by Ian Reid
It’s that time of year again. The exercise and eating plan was put into effect. The regimen was working out well. I was going to the gym; I was being careful with what I ate; I was even cycling to and from university. Then something happened. Easter. Every year. With those Cadbury Creme Eggs and massive Toblerones. How can you resist ripping the head off of an Easter bunny? Every year it happens. I fall into a heap and end up putting on a few more kilos than when I started, and I’m addicted to chocolate (again). I try and try every year to get my body into shape, but I just can’t get it to work or look the way I want to. Many of us feel this. Our bodies aren’t what we really want them to be. I wish I were taller, thinner, younger, stronger, fitter, faster… If there were a body exchange program, many of us would happily trade this one in and get a new one.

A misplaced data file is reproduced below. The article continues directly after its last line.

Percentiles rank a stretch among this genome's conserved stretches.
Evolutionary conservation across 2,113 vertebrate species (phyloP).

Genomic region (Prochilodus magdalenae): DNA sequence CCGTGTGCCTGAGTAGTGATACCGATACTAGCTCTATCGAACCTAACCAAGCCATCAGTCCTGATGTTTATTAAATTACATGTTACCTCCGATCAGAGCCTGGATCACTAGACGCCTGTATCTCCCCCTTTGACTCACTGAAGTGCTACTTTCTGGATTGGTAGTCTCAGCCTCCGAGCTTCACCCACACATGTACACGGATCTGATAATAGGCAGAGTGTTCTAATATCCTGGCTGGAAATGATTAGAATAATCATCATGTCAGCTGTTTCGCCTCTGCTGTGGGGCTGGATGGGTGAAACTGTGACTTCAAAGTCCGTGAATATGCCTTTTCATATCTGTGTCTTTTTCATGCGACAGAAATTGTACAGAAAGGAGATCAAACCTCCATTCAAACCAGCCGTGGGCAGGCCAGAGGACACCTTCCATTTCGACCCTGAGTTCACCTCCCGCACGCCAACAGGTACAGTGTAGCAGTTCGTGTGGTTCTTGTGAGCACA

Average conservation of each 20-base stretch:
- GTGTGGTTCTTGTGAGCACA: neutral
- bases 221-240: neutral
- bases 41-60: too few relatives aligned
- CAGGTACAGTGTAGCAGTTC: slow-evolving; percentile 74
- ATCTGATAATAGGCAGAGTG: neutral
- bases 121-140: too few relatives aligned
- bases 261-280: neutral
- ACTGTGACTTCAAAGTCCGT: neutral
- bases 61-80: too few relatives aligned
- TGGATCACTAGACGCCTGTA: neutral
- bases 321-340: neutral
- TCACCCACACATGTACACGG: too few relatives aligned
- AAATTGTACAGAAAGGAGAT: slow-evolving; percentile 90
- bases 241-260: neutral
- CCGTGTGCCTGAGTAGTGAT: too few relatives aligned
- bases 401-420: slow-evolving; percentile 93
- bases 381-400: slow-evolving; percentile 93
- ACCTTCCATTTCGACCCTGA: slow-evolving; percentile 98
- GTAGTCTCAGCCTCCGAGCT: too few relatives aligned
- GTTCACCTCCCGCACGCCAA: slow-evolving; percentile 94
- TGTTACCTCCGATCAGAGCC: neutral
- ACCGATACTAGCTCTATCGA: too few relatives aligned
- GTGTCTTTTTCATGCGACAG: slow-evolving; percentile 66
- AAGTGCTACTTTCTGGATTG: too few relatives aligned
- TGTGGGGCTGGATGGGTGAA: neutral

Christians have for a long time had a strange relationship with their bodies. Some have denied the body; some have beaten it into submission; others have indulged it. We feel a tension between the body being a temple of the Holy Spirit (1 Corinthians 6:19) and the fact that training the body is only of ‘some use’ (1 Timothy 4:8). For many modern Christians, we’re confused about our bodies. While the surrounding culture grows obsessed with the body, many evangelicals have ignored it entirely. To our detriment, we have a gap in our theology of bodies.
Of course, my language itself here is problematic: I’m talking as if the body is somehow separate from me. But it’s not: as the Bible tells us, it’s part of what it means to be a human creature.